Michelle Busse ('13) cooks dinner with a resident of the Keller Park neighborhood.

Nestled below a little hill on the north side of South Bend, just west of the St. Joseph River, sits a tight-knit community called Keller Park.

It’s there that seven Bethel College students live with the purpose of being good neighbors.

“This place is special,” said junior nursing major Michelle Busse. “People ‘got your back’ if you live here [in the community].”

One of three students living in the girls’ house, Busse and her housemates, junior Courtney Cline and senior Sarah Toppen, host a number of elementary-aged children during the week.

“We like to be a place for the kids to hang out, have a snack. They get to hang out with other kids in the neighborhood. If parents are working, the kids can come here,” Busse said.

The Keller Park-Bethel partnership began three years ago, in conjunction with Keller Park Missionary Church, pastored by 2003 Bethel alumnus Ryan Yazel. The purpose is to provide an urban ministry experience for students, while at the same time helping the local community.

“The biggest part of the program is living life as neighbors,” Yazel said. “This includes informal mentoring of the kids in the neighborhood, and being people they can look up to.”

The Keller Park neighborhood has historically had a large population of children and youth, and with the economic downturn, there have been foreclosures and hardworking people struggling to make ends meet. Bethel saw the partnership as a means of providing neighborhood service, grounded in the local church.

Senior economics and finance major Neil Silveus, one of four living in the guys’ house, says his major role is building relationships and mentoring youth.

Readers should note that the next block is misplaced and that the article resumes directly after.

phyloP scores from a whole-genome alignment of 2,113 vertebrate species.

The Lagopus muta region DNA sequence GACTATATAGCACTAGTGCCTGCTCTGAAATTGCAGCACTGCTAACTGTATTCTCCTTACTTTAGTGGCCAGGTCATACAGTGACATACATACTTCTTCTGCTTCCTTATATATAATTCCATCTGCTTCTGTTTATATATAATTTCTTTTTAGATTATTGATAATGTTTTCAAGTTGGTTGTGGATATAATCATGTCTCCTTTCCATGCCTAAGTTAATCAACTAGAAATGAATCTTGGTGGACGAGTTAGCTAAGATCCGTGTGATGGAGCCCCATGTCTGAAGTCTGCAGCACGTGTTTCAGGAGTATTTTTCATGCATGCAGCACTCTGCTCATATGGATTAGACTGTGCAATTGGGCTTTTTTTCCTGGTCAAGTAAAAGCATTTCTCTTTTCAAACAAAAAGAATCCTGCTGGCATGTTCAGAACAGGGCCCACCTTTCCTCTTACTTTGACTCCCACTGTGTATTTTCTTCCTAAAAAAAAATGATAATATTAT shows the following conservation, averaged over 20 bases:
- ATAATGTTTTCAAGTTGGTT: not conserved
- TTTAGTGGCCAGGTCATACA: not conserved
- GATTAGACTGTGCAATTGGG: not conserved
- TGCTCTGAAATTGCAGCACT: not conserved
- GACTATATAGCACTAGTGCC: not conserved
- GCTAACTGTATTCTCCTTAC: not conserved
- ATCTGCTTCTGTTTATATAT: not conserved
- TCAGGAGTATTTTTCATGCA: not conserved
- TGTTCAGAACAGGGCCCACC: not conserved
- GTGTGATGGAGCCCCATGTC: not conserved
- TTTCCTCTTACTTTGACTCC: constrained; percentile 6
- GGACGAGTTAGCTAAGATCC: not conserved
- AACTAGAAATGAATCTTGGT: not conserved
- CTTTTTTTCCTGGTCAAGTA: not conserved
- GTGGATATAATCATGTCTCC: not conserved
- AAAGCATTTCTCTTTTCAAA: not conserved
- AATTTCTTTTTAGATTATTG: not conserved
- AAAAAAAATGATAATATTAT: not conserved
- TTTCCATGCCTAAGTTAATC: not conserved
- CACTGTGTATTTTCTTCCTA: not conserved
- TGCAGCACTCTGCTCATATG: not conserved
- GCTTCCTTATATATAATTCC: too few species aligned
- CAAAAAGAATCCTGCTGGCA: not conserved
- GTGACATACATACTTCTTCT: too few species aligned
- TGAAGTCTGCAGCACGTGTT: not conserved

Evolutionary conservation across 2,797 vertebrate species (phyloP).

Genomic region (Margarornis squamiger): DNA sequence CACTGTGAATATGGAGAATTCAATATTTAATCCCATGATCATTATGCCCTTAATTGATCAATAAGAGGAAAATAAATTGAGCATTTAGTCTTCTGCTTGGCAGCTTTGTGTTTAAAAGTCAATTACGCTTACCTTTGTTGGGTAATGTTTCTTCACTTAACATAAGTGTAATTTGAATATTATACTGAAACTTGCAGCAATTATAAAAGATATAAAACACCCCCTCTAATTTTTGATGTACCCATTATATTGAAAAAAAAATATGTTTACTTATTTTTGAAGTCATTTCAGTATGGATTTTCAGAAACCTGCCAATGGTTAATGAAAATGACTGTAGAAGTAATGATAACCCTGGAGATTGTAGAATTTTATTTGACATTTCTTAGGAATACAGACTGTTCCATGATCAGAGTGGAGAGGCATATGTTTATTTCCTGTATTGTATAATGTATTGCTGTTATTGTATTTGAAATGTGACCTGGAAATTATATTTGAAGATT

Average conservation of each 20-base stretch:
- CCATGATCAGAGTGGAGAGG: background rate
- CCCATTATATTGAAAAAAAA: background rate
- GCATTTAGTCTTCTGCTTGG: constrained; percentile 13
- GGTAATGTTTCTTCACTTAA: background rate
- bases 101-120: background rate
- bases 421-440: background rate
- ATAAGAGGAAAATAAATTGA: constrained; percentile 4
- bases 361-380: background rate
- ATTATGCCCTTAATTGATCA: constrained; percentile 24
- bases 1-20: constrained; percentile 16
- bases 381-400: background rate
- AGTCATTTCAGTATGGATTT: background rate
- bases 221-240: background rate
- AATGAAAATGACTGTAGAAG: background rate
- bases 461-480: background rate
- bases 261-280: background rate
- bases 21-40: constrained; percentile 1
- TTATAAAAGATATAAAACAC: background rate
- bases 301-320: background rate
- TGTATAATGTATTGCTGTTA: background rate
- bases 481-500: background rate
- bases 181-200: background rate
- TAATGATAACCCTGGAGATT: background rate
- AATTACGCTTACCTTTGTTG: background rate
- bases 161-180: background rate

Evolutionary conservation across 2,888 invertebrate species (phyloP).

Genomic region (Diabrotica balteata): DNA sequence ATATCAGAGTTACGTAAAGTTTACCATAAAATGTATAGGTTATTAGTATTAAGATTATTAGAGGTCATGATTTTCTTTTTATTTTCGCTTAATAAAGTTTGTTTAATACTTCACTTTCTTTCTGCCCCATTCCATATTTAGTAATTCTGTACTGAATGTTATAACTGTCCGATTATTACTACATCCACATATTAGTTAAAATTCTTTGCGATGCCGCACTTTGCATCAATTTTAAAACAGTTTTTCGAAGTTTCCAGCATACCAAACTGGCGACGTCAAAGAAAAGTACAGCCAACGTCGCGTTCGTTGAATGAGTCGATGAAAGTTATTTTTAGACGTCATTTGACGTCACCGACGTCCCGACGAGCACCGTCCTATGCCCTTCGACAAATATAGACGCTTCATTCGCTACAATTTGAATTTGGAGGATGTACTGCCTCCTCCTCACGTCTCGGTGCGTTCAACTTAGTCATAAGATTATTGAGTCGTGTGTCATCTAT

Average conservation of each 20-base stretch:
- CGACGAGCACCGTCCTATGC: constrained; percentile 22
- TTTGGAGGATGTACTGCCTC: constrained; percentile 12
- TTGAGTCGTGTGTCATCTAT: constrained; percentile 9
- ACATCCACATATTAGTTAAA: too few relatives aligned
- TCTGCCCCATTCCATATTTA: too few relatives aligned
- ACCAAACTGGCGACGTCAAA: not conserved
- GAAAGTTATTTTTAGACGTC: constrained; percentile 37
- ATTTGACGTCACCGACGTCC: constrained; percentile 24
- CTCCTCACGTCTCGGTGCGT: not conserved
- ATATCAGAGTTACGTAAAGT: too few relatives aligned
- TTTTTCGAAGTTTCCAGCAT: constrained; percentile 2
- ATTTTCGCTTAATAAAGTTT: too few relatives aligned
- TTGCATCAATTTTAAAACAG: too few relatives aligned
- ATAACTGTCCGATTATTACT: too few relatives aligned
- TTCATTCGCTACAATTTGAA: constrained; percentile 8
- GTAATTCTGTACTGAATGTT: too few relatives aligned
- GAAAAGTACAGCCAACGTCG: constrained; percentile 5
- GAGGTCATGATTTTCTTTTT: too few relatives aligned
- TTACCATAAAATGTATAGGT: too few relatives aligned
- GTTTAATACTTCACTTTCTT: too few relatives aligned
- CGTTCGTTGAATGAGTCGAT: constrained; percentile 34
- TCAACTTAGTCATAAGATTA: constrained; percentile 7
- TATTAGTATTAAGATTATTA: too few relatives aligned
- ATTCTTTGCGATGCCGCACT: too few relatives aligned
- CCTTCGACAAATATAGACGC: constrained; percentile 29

“We’re trying to structure our lives to be good neighbors. Whenever we’re not at school, we have the door open and kids will come up and talk to us. Just come on in. That happens probably three afternoons a week,” Silveus said.

Silveus lives with sophomore Brant Nine, senior Brent Boehner and sophomore Cody Cline. With a range of majors from elementary education to graphic design, each uses his skills to contribute to the neighborhood. Silveus says it’s about using your gifts in the community and being a good neighbor.

All seven students are involved in a number of ministries with the church each week. In addition, their modified meal plan through Bethel allows them funds on a debit/credit card to provide meals in their homes with kids in the neighborhood.
“The other night was really fun. I had some girls over and we had spaghetti and just hung out. This was a [shining] moment for me … seeing the kids in their element and having fun,” Busse said.

The hope is that Bethel will continue this urban ministry program for years to come, benefiting both the community and the students who have the privilege of serving.

“As much as we’re serving, we’re figuring out how to best serve,” Silveus says. “We’ve seen a lot of progress and development, and it’s encouraging that we have the rest of the year to do it.”